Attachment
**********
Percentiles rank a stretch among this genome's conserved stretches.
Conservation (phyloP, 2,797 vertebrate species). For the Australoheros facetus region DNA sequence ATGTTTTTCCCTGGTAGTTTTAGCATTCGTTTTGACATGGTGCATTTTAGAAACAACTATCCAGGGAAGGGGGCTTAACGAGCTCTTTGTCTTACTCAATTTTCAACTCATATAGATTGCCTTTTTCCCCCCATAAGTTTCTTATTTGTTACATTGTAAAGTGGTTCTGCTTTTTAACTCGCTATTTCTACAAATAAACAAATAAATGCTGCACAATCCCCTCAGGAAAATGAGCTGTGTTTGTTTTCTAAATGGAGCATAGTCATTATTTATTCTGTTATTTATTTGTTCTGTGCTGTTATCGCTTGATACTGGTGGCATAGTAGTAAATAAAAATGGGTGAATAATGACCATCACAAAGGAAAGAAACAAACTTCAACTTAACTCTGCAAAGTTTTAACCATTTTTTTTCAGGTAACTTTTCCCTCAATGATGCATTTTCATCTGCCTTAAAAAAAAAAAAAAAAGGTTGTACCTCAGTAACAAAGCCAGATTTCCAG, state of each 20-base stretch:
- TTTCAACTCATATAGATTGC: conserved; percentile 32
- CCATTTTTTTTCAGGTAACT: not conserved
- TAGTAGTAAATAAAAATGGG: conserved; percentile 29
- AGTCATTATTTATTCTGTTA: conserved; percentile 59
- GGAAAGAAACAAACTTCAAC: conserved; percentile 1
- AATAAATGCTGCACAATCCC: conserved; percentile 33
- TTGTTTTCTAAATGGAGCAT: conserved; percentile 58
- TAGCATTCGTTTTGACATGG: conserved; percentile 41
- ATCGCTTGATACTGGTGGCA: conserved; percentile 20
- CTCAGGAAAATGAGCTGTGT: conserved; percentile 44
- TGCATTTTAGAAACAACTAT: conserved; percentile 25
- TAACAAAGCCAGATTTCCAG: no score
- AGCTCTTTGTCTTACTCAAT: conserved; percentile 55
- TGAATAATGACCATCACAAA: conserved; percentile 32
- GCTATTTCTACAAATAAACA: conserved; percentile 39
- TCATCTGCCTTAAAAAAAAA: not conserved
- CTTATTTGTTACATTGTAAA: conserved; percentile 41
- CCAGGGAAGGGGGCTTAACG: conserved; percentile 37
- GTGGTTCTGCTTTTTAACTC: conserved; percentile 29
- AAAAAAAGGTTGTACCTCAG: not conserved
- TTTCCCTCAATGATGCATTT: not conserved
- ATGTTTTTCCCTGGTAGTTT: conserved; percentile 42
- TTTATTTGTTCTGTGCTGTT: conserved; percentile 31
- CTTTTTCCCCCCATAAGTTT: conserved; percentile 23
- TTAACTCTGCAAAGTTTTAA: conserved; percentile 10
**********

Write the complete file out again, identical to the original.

Percentiles rank a stretch among this genome's conserved stretches.
Conservation (phyloP, 2,797 vertebrate species). For the Australoheros facetus region DNA sequence ATGTTTTTCCCTGGTAGTTTTAGCATTCGTTTTGACATGGTGCATTTTAGAAACAACTATCCAGGGAAGGGGGCTTAACGAGCTCTTTGTCTTACTCAATTTTCAACTCATATAGATTGCCTTTTTCCCCCCATAAGTTTCTTATTTGTTACATTGTAAAGTGGTTCTGCTTTTTAACTCGCTATTTCTACAAATAAACAAATAAATGCTGCACAATCCCCTCAGGAAAATGAGCTGTGTTTGTTTTCTAAATGGAGCATAGTCATTATTTATTCTGTTATTTATTTGTTCTGTGCTGTTATCGCTTGATACTGGTGGCATAGTAGTAAATAAAAATGGGTGAATAATGACCATCACAAAGGAAAGAAACAAACTTCAACTTAACTCTGCAAAGTTTTAACCATTTTTTTTCAGGTAACTTTTCCCTCAATGATGCATTTTCATCTGCCTTAAAAAAAAAAAAAAAAGGTTGTACCTCAGTAACAAAGCCAGATTTCCAG, state of each 20-base stretch:
- TTTCAACTCATATAGATTGC: conserved; percentile 32
- CCATTTTTTTTCAGGTAACT: not conserved
- TAGTAGTAAATAAAAATGGG: conserved; percentile 29
- AGTCATTATTTATTCTGTTA: conserved; percentile 59
- GGAAAGAAACAAACTTCAAC: conserved; percentile 1
- AATAAATGCTGCACAATCCC: conserved; percentile 33
- TTGTTTTCTAAATGGAGCAT: conserved; percentile 58
- TAGCATTCGTTTTGACATGG: conserved; percentile 41
- ATCGCTTGATACTGGTGGCA: conserved; percentile 20
- CTCAGGAAAATGAGCTGTGT: conserved; percentile 44
- TGCATTTTAGAAACAACTAT: conserved; percentile 25
- TAACAAAGCCAGATTTCCAG: no score
- AGCTCTTTGTCTTACTCAAT: conserved; percentile 55
- TGAATAATGACCATCACAAA: conserved; percentile 32
- GCTATTTCTACAAATAAACA: conserved; percentile 39
- TCATCTGCCTTAAAAAAAAA: not conserved
- CTTATTTGTTACATTGTAAA: conserved; percentile 41
- CCAGGGAAGGGGGCTTAACG: conserved; percentile 37
- GTGGTTCTGCTTTTTAACTC: conserved; percentile 29
- AAAAAAAGGTTGTACCTCAG: not conserved
- TTTCCCTCAATGATGCATTT: not conserved
- ATGTTTTTCCCTGGTAGTTT: conserved; percentile 42
- TTTATTTGTTCTGTGCTGTT: conserved; percentile 31
- CTTTTTCCCCCCATAAGTTT: conserved; percentile 23
- TTAACTCTGCAAAGTTTTAA: conserved; percentile 10